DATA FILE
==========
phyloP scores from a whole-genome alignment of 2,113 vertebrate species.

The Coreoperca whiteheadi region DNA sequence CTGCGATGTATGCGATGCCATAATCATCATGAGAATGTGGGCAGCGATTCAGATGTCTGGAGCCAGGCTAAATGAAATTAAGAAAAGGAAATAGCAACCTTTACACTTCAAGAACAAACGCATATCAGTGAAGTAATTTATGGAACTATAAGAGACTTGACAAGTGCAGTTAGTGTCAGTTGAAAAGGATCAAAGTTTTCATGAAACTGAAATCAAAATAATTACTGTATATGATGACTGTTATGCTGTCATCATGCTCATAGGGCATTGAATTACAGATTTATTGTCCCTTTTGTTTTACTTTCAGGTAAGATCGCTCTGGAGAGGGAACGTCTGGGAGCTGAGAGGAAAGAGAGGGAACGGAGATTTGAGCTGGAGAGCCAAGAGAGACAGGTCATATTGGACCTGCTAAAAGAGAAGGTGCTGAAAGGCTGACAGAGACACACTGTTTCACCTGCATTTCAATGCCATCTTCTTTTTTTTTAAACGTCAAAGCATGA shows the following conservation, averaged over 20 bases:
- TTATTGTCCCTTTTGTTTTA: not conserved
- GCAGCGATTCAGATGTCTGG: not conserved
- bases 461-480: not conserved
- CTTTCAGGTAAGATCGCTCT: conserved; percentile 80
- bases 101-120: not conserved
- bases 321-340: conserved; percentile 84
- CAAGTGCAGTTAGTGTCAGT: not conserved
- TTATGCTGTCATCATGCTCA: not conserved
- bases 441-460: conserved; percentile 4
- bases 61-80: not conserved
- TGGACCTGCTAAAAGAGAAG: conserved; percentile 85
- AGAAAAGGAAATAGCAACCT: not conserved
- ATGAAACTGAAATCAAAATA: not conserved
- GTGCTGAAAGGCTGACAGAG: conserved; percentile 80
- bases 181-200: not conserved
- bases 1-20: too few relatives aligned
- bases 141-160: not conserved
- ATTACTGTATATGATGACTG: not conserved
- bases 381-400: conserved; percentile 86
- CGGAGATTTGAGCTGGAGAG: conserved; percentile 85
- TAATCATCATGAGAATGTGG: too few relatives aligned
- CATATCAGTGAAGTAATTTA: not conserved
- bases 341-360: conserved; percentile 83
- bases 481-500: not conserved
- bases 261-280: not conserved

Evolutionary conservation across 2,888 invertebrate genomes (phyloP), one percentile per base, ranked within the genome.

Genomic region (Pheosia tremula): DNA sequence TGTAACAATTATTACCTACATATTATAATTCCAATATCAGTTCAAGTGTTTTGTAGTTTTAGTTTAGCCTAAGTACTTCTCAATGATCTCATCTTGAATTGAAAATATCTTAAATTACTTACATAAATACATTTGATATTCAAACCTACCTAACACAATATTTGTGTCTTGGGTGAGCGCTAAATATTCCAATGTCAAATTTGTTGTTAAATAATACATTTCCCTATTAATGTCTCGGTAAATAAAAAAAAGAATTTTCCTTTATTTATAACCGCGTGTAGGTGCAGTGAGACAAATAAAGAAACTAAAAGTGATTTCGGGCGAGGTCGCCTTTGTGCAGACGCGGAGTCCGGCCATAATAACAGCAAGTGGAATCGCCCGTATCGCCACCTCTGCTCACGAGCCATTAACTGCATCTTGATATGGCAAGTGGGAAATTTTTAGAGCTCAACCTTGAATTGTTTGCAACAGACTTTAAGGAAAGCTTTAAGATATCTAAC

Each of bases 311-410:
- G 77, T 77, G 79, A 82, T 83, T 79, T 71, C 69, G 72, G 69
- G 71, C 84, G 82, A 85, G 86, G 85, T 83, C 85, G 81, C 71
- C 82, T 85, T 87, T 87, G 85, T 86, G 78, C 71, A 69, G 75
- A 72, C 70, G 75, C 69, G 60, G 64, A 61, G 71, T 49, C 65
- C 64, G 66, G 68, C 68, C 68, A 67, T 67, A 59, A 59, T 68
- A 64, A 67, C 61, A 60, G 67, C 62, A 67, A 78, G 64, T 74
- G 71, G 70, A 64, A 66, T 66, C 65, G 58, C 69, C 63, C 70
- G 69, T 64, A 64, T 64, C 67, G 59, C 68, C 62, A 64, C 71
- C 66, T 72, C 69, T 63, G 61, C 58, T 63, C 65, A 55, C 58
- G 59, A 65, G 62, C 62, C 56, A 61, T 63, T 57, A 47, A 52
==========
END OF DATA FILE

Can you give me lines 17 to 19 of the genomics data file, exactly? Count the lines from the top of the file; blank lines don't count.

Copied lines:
- bases 181-200: not conserved
- bases 1-20: too few relatives aligned
- bases 141-160: not conserved